Ken and Michelle live and work on 50 acres of land near Viola. Together they have built a businessaptly called The Nature of Thingsthat uses materials from their land and that of others nearby. They transform these gifts of nature into exceptional home furnishings and furniture, including willow and wood chairs and tables, birchbark frames, poplar bark baskets, lamps and lamp shades. The lines and patterns of the wood guide their design, as in the case of the table called “A River Runs Through It.” The wood top is red cedar, salvaged by Ken while working on a grassland restoration project with the Mississippi Valley Conservancy. The cleared cedar logs came from Tunnelville Road just outside of Viola, and now because of Kens knowledge and talents, what was once invasive is now inviting. Ken collaborated with Nick Smolen, a metalwork artist from the Westby area, on the table’s base.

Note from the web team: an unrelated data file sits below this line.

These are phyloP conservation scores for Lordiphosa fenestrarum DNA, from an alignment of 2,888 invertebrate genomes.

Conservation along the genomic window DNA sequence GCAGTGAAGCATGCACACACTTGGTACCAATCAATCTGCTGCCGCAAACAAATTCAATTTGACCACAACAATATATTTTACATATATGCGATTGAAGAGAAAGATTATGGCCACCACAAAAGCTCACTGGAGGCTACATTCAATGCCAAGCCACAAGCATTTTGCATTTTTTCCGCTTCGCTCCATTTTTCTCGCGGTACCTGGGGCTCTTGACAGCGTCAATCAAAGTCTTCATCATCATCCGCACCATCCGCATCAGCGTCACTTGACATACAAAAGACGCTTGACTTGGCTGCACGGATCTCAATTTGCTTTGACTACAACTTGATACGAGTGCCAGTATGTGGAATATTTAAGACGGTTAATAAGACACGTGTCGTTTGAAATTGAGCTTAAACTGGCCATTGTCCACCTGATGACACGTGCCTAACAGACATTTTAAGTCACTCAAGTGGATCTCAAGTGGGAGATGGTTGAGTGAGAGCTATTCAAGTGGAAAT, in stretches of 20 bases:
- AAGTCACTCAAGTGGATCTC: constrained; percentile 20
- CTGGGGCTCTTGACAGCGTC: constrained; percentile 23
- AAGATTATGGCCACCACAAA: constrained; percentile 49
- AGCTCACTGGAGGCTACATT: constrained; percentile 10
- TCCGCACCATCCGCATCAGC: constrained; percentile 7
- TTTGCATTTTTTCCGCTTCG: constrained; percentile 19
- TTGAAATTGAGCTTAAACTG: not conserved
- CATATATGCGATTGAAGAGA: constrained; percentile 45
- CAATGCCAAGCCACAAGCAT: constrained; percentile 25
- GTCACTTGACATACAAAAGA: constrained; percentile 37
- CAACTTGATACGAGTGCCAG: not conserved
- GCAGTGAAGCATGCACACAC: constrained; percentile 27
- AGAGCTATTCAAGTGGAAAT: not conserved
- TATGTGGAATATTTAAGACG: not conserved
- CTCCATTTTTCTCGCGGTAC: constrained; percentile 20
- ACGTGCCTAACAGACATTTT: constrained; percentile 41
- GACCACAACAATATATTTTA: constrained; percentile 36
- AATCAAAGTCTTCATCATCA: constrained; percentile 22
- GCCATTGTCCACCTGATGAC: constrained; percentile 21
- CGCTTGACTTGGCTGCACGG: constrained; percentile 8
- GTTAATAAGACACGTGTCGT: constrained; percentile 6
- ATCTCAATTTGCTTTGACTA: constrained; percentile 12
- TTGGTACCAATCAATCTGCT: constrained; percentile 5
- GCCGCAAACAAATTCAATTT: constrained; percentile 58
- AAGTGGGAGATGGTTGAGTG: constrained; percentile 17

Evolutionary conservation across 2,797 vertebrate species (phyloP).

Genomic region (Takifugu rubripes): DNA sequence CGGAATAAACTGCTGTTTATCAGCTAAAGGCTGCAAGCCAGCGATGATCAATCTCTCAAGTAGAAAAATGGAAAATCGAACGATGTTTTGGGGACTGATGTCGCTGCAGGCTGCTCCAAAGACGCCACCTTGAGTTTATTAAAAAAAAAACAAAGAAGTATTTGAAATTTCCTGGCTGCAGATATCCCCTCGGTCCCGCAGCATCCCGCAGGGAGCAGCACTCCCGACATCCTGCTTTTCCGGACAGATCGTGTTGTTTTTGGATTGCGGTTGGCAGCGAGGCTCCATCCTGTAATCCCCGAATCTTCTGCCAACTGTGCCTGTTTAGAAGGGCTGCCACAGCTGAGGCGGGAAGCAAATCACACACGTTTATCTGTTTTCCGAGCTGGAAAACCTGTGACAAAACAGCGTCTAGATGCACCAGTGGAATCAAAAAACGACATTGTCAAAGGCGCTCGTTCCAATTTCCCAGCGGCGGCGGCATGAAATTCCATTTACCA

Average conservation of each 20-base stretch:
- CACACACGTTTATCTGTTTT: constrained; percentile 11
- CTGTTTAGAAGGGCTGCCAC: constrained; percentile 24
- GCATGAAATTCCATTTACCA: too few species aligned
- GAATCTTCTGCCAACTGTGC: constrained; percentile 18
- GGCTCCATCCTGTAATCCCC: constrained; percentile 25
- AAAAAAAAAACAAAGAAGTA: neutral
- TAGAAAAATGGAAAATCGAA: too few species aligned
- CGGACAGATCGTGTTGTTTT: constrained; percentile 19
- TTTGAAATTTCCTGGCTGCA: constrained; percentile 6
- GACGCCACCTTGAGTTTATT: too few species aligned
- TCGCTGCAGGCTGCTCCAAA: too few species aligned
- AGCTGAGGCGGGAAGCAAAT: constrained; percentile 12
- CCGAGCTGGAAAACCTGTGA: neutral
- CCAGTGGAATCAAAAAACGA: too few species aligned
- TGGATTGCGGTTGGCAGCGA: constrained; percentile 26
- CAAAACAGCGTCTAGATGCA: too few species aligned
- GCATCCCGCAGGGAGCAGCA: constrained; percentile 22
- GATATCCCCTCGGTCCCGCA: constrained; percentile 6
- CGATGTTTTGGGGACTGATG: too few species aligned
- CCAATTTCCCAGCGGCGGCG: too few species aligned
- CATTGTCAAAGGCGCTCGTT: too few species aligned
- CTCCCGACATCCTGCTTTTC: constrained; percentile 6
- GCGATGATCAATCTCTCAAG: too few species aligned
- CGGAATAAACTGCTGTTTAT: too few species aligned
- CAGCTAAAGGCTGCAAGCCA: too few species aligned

Other VIVA member artists are following this theme, in paintings, glass, ceramics, wood, metal and fiber. To give you a taste of what will be on display, M’Lou Wilkie will present a new stained glass piece depicting a river from the Driftless landscape. Pita Daniels will have a large contemporary acrylic painting representing the spirit of a river in bold contrasting colors. Liz Quebe’s oil painting is of the small “river” that runs through their land, water that also inspired Jerry Quebe’s cutting board of black walnut with sapwood accents curving down its center. Mark Herrling has created a hand-painted linocut called “River Town” inspired by the small towns along the banks of the Mississippi River, and Diane Dahl’s “As the Water Flows” is a mixed media bas relief of paper mache, clay and epoxy.

These works and more by VIVA’s 21 member artists will be featured at VIVA’s First Thursday reception on February 1 from 5:00pm to 7:00pm and will be on display throughout the month. The gallery is located at 217 South Main Street in Viroqua.  

Maureen Karlstad plates / Angela Feltes handwoven transparency

Diane Dahl mixed media  /  Kathleen Aaker handwoven vest

Pita Daniels painting